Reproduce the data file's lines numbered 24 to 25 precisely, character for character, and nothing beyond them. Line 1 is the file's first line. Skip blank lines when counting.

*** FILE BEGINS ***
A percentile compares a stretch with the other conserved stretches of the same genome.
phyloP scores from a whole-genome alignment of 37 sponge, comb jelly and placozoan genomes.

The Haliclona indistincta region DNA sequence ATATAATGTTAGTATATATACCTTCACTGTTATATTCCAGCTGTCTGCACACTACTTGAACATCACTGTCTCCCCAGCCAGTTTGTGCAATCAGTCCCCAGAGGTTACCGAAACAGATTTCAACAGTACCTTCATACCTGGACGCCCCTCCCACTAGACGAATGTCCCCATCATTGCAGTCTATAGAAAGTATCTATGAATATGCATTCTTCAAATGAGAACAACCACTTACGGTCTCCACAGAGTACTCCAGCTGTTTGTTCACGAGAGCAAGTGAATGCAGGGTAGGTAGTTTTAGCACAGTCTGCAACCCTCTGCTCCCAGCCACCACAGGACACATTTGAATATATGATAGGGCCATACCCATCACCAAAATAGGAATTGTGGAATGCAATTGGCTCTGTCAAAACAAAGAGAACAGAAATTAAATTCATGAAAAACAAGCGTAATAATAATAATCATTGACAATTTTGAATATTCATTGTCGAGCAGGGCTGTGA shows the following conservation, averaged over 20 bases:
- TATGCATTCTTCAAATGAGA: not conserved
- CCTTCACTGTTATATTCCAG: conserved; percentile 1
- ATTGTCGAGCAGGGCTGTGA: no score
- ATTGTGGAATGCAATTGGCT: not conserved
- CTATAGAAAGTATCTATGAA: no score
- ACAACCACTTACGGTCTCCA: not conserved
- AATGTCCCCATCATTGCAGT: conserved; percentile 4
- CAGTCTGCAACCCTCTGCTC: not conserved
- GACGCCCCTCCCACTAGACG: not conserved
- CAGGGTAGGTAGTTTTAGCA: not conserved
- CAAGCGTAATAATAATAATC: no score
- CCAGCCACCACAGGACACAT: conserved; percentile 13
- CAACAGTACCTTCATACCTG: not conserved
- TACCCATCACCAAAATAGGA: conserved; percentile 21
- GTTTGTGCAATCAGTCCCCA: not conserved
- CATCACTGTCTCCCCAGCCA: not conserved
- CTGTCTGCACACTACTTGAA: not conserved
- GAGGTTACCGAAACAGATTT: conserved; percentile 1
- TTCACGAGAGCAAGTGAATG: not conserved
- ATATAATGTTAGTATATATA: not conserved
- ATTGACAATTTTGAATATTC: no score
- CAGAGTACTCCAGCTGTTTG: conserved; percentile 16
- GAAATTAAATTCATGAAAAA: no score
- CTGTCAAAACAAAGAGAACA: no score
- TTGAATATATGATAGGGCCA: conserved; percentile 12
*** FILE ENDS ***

- ATTGACAATTTTGAATATTC: no score
- CAGAGTACTCCAGCTGTTTG: conserved; percentile 16